"Hello my name is Sara, I am 25 years old and I am from Italy. I am an open-minded person that loves nature and the cultural exchange. I enjoy travelling and exploring new cultures. So far I visited many European and International countries with abroad living period in Australia and Scotland.
I am a marine scientist with the passion for corals and nudibranchs. Having recently graduated with a Master’s degree in Marine Resources Development and Protection at Heriot-Watt University in Edinburgh, I am now looking to orient myself towards a career where I would be in charge of an innovative project in coral reef ecology, research and conservation. I first developed the passion and curiosity about coral reefs as a diver. I began diving at 17 years old, trained by my father, a certified dive instructor and I am now a Rescue diver. When I first dived in the Red Sea, I was totally fascinated by the coral reef and the marine life surrounding this underwater ecosystem. My passion for diving and interest in discovering more about marine life has grown year after year influencing my life choices and travel direction. I have dived in the Mediterranean, the Red Sea, in Australia, Indonesia and Maldives, also developing my skills in underwater photography. This passion has driven my study choices and it is stimulating my interest in research related to this important ecosystem and how its resources can be sustainable developed for the future benefit of mankind.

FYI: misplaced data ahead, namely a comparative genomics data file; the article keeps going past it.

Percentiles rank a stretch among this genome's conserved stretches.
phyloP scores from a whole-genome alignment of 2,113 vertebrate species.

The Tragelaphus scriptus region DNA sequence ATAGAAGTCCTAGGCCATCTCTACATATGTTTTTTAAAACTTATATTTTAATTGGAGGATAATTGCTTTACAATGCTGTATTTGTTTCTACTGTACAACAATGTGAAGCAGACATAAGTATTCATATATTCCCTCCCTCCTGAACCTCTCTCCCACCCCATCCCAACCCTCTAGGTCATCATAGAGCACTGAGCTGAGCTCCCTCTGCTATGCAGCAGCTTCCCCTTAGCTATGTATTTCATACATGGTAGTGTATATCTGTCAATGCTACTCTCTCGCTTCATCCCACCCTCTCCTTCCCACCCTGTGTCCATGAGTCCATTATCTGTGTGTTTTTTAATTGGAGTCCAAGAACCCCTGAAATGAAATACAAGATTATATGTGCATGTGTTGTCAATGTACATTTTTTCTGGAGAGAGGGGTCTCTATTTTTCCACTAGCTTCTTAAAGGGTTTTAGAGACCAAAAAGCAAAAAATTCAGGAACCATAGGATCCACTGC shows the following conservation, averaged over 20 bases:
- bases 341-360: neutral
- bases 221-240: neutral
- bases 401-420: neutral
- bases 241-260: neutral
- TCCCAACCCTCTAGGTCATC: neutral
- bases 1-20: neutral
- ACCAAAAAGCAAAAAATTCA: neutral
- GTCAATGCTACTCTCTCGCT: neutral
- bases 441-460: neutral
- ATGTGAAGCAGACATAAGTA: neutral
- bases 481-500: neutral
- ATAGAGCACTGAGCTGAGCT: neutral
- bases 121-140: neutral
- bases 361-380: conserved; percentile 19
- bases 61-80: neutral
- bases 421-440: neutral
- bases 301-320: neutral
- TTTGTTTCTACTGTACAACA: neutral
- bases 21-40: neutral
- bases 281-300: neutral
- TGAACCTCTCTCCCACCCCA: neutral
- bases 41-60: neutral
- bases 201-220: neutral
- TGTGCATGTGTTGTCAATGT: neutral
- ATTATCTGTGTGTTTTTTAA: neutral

I have direct experience in testing how coral respond to rapid change in confined and unstable environments. I conducted a research project at Heriot-Watt University focused on the time related gene expression profile of HSP70 in the tropical coral Stylophora pistillata. In this study I detected a rapid response to thermal shock never observed before, which suggest that corals can respond through biochemical defense mechanism in a very short time (within 1 hour of the exposure). The results of this study have been presented at the MASTS Annual Science Meeting 2015 in Glasgow and are being prepared for publication in the journal Coral Reefs. The above-mentioned project provided me with relevant expertise in coral biology, coral maintenance, coral propagation, molecular analysis and working in wet and dry labs. During my MSc I also participated in a field trip on Magoodhoo Island (Faafu Atoll, Maldives), where I learnt about tropical corals and fish biology, coral reefs ecology and geology, the effect of climate change and human induced impacts that are threatening the reef ecosystem in relation to the local awareness and perception.
At the moment my plans for progressing my career in marine sciences involve refining my experience and expertise with specific internships or volunteer programs. The Cerf Island Conservation Programme offers an excellent opportunity for those who are willing to get involved in coral reef research and conservation projects. I am thrilled to be part of this program, being able to get in the water everyday and to interact with the visitors of the island. So far it has been a full immersion start, getting familiar with the three snorkel trails set along the west reef of Cerf Island and diving with Chloé for checking and cleaning the frames of the coral nursery. The reef here has much diversity; inhabited by several species of corals, reef fish, turtles, stingrays, nudibranchs, sea urchins and many others. The reef is also sustained by an extended seagrass bed, which is an important biome for juvenile fish recruitment and feeding habitat of many species. The sad part is seeing that most of this reef is becoming monochromatic because of the current coral bleaching which is spreading quickly across the Indo-Pacific Region. It’s very important to raise awareness and start taking action as a single and as a community in the hope that this fragile ecosystem will be able to recover again!"